cytology-histology-narcotic-material-cyst

Figure 1: Narcotic material on the cyst.

Histological examination of the left ventricular myocardial wall revealed a fibrous-walled cyst with extensive calcification. Mixed inflammatory cells were seen adjacent to the advancing edge of the cyst wall including mast cells and multinucleated giant cells almost granulomatous in appearances in some fields. No cyst lining was identified. Amorphous granular debris was seen as cyst content but no cellular component was present (Figures 2 and 3).

cytology-histology-histological-examination

Figure 2: Histological examination of the left ventricular myocardial wall.

cytology-histology-debris-cyst

Figure 3: Debris on the cyst.

Histological examination of the left ventricular myocardial wall revealed a fibrous-walled cyst with extensive calcification. Mixed inflammatory cells were seen adjacent to the advancing edge of the cyst wall including mast cells and multinucleated giant cells almost granulomatous in appearances in some fields. No cyst lining was identified. Amorphous granular debris was seen as cyst content but no cellular component was present (Figures 2 and 3). Special stains for microorganisms and for acid fast bacilli were negative. Of note was a small, 0.5 cm similar calcified focus in the upper lobe of left lung, indicating that this person was a ‘calcifier’ [2].

The intramyocardial mass was consistent with mitral annular calcification with progression to caseous necrosis forming a mass mimicking a tumour or a tuberculoma within the myocardium. Caseous calcification represents a rare evolution of a calcified mitral ring, due to liquifactive transformation of the inner material which can lead to an erroneous diagnosis of cardiac tumour or abscess.

The intramyocardial mass was consistent with mitral annular calcification with progression to caseous necrosis forming a mass mimicking a tumour or a tuberculoma within the myocardium. Caseous calcification represents a rare evolution of a calcified mitral ring, due to liquifactive transformation of the inner material which can lead to an erroneous diagnosis of cardiac tumour or abscess. The typical location of a calcified cyst with well-defined borders, characteristic internal contents and involvement of the mitral annulus is characteristic of CCMA. The distinction between CCMA and mitral annulus abscess should be based on the clinical presentation, the lack of calcification and histological and or microbiological findings. Calcified hydatid cysts in the heart usually shell out from the surrounding myocardium relatively easy and they show characteristic histological findings. Further differential diagnosis of lesions in this location would include lipomatosis of the atrioventricular groove and benign pericardial cysts [3].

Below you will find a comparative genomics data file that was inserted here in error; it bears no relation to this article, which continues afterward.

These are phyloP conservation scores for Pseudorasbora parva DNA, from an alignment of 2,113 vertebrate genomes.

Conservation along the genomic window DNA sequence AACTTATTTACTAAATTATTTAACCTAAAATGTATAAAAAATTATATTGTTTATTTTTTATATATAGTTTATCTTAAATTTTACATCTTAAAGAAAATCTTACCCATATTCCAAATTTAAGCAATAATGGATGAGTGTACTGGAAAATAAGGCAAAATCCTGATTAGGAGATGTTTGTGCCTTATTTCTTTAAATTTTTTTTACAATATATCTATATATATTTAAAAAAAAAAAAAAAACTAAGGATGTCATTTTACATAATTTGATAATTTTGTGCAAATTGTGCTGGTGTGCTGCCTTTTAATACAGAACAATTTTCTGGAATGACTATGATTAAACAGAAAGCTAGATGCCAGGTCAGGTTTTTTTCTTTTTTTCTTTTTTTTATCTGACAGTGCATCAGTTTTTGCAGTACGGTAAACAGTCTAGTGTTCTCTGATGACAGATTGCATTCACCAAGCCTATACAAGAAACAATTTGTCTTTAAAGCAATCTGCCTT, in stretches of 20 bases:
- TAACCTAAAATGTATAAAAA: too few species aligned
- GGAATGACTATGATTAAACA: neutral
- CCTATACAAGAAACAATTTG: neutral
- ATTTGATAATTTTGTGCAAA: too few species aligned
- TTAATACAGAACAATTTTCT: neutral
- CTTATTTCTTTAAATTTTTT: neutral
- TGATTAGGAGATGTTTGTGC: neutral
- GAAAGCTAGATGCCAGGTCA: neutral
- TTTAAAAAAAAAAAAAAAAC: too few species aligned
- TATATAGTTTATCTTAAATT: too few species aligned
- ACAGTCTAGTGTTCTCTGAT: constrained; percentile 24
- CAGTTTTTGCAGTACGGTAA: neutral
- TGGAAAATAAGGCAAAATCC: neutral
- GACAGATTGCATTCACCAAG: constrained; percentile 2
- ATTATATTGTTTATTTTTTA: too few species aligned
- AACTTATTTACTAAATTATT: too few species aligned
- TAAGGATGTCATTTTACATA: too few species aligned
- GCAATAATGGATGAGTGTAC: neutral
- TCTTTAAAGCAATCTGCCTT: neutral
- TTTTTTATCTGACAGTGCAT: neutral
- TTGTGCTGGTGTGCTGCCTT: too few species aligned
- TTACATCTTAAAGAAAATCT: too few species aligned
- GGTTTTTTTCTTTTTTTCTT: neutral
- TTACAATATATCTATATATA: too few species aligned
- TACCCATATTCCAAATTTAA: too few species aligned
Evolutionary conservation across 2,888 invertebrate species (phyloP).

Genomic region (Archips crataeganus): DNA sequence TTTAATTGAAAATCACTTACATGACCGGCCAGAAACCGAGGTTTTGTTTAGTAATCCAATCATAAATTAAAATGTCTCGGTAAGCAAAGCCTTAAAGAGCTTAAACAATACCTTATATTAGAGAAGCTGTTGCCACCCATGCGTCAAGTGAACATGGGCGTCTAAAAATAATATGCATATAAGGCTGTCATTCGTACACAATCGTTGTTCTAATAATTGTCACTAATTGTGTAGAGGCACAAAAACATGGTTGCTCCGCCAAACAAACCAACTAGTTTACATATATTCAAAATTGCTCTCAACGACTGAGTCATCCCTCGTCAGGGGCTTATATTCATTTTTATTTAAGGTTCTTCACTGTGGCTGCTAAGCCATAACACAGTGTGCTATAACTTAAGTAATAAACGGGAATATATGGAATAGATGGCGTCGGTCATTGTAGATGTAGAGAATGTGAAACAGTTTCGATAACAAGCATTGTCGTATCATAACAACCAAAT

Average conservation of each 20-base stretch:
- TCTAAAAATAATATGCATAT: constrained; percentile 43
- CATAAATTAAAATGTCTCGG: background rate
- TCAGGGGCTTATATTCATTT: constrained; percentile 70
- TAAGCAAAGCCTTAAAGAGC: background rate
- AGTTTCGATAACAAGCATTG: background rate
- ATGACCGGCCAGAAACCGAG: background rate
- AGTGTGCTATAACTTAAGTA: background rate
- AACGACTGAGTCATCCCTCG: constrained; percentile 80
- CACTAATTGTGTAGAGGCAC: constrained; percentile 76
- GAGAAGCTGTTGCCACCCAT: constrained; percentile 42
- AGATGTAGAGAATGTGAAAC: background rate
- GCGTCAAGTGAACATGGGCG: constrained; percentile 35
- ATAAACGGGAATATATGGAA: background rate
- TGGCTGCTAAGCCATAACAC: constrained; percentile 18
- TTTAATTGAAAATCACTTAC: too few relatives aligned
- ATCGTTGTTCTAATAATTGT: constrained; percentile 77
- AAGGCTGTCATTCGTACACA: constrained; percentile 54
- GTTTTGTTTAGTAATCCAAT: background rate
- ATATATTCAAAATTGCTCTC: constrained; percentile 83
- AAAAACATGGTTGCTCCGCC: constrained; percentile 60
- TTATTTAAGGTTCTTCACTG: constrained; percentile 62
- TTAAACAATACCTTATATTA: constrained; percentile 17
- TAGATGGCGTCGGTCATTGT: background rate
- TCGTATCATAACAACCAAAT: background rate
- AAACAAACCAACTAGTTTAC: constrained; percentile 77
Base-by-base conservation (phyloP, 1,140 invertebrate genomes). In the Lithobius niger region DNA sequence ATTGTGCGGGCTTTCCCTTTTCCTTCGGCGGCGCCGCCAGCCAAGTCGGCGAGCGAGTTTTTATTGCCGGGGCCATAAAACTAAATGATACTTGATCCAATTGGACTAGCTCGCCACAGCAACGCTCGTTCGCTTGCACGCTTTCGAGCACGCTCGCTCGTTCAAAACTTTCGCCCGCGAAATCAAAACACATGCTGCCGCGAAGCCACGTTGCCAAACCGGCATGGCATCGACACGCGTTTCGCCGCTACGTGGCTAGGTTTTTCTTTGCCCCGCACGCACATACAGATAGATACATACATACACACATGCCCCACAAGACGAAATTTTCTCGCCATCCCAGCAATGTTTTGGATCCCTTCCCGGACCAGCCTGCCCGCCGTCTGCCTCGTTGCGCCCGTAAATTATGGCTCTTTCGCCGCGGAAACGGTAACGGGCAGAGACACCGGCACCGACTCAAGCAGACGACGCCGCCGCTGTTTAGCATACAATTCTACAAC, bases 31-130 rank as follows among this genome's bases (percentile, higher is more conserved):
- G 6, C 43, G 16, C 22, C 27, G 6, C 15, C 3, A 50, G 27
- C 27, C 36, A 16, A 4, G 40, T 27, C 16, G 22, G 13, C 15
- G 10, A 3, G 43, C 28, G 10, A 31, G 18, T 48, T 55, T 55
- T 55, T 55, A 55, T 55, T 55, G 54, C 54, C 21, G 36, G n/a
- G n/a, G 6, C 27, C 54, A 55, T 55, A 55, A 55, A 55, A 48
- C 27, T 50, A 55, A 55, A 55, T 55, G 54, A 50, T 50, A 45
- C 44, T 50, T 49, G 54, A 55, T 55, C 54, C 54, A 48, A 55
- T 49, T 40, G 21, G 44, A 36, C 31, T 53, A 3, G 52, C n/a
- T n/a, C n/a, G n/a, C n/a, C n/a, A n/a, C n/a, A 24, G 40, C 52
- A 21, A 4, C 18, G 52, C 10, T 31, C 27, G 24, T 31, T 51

CCMA is well described in cardiothoracic and echocardiographic studies but appears to be underappreciated in pathology reviews. We illustrate the pathology of the heart in an 80-year-old man, in whom a large intramyocardial cyst filled with large amount of pasty or “toothpaste-like” material was found at autopsy. General pathologists should be familiar with this rare form of periannular calcification, to avoid misinterpretation of CCMA as a degenerate cardiac neoplasm, an abscess or a tuberculoma.